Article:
Councillor Richard Lewis, executive member responsible for city development, said:

“It is fantastic that, as planned, we are now in a position to move forward into the next phase of the Leeds Arena project, in anticipation of building work starting on site early next year.

“In these difficult economic times the Leeds Arena project will boost the construction industry and bring jobs, training opportunities and economic investment to the city,

“It will act as a catalyst for the regeneration of the northern quarter of the city centre and landowners are now starting to bring forward proposals to take advantage of the economic opportunities arising from scheme. This is will improve both the quality and diversity of the area and its linkages between the city centre and Little London.

“We will continue our work to create an acoustically and visually excellent performance venue, while ensuring the whole city benefits from the economic, social and cultural opportunities the arena will bring. “

Excavations of the city centre arena site at Clay Pit Lane are now complete, hoardings are up and initial survey work has been completed. The building’s external designs were published in August and have now been finalised.

Construction work is expected to start in early 2011. And for people who are keen to see the arena take shape, a small visitor centre will be set up on the site for people to watch progress.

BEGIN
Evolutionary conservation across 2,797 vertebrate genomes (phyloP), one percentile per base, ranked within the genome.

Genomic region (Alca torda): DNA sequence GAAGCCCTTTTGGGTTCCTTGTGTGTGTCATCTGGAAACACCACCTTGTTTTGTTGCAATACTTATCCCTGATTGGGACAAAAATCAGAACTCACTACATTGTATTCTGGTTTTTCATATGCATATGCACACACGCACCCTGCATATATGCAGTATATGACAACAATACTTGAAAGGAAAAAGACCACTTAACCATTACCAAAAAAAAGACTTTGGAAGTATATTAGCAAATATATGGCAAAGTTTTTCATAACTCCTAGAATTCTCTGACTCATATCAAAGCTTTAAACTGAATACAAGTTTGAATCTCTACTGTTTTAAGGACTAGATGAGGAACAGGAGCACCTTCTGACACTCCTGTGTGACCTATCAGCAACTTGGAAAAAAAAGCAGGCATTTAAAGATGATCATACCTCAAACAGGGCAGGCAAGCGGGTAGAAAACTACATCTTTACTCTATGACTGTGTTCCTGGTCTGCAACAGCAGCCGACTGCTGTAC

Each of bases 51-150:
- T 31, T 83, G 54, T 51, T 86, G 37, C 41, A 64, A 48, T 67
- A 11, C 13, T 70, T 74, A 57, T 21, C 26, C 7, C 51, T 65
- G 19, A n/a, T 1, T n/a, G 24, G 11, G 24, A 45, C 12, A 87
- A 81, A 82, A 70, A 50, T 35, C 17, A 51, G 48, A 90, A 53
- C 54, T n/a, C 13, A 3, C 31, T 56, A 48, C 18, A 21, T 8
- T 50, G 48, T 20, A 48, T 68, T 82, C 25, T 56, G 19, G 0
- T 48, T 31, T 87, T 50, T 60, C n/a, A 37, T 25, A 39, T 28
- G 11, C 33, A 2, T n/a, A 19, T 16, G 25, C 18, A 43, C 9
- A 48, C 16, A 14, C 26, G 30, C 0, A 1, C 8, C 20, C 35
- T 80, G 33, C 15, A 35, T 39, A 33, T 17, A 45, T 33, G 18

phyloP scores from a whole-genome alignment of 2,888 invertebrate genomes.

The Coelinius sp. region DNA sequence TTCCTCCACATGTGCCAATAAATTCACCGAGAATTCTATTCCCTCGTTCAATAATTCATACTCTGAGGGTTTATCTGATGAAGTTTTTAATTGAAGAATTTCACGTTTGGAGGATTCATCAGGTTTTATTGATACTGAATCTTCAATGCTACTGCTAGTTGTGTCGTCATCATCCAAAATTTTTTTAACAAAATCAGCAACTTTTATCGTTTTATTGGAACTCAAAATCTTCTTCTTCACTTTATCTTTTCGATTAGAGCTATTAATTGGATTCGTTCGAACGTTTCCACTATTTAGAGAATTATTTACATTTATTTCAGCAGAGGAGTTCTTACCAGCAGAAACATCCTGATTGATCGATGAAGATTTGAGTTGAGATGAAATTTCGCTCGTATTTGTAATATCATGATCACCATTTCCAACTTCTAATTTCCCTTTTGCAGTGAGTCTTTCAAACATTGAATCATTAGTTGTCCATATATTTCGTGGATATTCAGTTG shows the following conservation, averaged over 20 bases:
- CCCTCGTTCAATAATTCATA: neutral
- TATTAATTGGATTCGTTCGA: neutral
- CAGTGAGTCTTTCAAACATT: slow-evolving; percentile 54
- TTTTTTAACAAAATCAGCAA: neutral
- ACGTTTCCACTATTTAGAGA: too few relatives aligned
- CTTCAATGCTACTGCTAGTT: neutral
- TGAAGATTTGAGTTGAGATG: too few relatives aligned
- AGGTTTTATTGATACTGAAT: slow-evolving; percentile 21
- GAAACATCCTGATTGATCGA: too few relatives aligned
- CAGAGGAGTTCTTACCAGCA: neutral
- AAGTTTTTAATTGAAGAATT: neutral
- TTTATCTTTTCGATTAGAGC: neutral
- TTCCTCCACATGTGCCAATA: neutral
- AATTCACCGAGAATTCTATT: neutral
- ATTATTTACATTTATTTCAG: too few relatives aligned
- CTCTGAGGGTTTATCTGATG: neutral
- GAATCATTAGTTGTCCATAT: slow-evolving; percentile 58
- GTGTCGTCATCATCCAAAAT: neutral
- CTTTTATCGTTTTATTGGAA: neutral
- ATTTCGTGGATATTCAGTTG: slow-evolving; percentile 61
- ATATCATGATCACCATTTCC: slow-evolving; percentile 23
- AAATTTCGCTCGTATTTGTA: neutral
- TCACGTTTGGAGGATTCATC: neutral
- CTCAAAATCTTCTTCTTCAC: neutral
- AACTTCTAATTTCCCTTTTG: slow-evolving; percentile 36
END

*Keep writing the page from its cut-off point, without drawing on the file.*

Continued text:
The executive board report reveals that it is expected the venue will attract at least 1 million visitors a year to the city, providing in the region of 330 new jobs and bringing around £25million a year to the city’s economy.

Further details on the internal design reveal that the venue will be a fan or theatre style with all seats facing the performance area. The lower bowl will have around 7,000 seats, with around 900 seats and 15 rows of retractable seating to create a large standing area.

The upper bowl will have around 5,300 seats. Spectators will be much closer to the stage than other traditional bowl venues.

The building will also have several environmentally friendly features: 31per cent of the building’s heat will come from low and zero carbon sources; it will have a special system which collects rainwater for water, responsibly sourced materials and a green sedum roof.
Ends

Notes to editors:
The Design and Cost Report – Proposed Leeds Arena Capital Scheme Number: 13307/COM/000 will be presented to a meeting of Leeds City Council’s executive board on Wednesday 3 November. Copies of the full report are available on the council’s website using the following address: http://democracy.leeds.gov.uk/ieDocHome.aspx?Categories=

The report also outlines how the scheme has now been developed to RIBA Stage D+ and fits within the design and cost parameters previously agreed by the executive board.


Ends

For media enquiries please contact:
Sara Hyman, Leeds City Council press office tel: (0113) 224 3602
Email sara.hyman@leeds.gov.uk